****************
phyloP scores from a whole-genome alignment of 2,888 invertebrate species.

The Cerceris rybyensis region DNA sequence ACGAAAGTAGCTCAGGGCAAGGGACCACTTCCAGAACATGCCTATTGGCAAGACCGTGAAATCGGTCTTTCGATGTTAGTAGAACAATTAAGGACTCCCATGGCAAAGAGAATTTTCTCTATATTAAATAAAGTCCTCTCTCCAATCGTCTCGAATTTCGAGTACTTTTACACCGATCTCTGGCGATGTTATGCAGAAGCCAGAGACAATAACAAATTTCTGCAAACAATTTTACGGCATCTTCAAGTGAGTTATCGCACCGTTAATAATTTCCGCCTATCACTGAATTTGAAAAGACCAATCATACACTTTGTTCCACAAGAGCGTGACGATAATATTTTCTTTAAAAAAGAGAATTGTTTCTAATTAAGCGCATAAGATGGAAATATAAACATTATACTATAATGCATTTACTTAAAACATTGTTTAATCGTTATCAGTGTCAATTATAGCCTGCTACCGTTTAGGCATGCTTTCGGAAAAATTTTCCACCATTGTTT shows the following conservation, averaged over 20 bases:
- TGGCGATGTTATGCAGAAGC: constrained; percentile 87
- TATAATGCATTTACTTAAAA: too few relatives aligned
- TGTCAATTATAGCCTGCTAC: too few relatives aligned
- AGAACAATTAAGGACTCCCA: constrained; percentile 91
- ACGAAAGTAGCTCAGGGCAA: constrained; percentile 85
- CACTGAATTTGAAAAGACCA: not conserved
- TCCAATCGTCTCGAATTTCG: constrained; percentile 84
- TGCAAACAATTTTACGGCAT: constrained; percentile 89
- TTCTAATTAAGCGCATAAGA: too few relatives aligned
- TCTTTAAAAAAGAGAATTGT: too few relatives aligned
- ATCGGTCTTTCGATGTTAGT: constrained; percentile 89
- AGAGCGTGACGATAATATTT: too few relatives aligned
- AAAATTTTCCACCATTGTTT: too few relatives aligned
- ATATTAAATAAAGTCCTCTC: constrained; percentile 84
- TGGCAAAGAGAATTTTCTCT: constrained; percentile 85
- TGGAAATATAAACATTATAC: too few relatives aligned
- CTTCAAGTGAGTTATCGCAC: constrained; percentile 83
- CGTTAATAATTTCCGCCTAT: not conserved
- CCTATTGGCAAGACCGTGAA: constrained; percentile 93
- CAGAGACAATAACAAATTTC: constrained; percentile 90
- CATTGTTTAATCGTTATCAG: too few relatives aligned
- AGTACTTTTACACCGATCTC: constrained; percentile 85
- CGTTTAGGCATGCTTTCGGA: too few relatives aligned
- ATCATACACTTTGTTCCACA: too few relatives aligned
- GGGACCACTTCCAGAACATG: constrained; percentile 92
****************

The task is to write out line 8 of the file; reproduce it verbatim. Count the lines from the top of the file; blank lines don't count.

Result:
- CACTGAATTTGAAAAGACCA: not conserved